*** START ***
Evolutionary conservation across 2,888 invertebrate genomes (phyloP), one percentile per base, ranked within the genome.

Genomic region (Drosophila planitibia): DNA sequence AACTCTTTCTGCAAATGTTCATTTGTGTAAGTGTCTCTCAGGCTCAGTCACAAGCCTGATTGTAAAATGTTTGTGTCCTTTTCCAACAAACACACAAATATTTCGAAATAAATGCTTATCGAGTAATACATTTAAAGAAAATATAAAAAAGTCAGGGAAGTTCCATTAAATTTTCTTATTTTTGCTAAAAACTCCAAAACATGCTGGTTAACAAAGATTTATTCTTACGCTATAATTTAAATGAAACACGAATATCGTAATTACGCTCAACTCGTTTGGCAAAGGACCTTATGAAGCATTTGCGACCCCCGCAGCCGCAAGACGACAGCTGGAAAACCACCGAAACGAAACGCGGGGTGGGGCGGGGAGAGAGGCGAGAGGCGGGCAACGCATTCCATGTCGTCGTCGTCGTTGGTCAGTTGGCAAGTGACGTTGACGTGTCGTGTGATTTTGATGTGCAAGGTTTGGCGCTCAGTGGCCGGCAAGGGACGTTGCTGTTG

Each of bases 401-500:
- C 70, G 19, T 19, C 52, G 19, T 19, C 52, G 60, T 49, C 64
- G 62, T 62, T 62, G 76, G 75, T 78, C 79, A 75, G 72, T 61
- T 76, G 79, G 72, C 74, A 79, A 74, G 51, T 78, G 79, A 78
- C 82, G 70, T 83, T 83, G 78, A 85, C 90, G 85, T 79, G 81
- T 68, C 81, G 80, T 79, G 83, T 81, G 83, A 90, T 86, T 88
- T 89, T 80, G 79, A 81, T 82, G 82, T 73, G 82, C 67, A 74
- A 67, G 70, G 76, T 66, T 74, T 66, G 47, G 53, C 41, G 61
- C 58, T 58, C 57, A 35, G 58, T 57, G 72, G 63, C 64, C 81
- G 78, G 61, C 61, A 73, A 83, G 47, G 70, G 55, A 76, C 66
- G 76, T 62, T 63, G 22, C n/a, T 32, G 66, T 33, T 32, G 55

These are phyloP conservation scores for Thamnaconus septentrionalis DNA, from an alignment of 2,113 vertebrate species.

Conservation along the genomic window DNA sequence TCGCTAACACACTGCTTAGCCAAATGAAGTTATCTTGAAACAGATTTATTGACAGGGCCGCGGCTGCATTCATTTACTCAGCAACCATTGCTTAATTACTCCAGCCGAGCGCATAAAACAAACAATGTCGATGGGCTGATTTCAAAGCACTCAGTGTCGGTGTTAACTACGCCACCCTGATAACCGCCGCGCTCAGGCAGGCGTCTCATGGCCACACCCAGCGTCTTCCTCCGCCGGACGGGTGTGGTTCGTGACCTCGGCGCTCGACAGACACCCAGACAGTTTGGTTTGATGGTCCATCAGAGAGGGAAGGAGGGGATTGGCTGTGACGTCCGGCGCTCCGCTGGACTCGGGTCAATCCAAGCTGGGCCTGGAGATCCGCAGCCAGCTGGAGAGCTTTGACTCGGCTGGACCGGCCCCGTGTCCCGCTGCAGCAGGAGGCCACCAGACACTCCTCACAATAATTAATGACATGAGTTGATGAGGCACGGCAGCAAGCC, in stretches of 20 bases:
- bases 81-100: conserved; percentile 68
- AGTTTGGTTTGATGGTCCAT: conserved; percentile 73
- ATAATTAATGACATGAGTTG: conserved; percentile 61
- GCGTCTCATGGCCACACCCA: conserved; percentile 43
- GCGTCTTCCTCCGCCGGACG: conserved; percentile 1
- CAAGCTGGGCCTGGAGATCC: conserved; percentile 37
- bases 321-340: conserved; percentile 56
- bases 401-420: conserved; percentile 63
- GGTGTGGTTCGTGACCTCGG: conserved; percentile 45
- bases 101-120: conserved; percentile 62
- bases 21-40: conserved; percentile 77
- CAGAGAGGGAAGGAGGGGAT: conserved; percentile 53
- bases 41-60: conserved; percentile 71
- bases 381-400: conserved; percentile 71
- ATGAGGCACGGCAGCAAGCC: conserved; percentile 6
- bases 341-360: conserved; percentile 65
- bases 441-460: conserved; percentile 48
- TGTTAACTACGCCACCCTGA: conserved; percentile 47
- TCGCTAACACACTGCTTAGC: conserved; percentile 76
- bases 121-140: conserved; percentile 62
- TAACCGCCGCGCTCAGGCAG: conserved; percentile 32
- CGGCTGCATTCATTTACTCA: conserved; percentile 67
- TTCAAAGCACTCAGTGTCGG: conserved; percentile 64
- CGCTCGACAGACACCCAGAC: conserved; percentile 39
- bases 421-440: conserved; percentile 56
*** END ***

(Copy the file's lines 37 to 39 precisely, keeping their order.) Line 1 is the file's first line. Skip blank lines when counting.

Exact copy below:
- CGGCTGCATTCATTTACTCA: conserved; percentile 67
- TTCAAAGCACTCAGTGTCGG: conserved; percentile 64
- CGCTCGACAGACACCCAGAC: conserved; percentile 39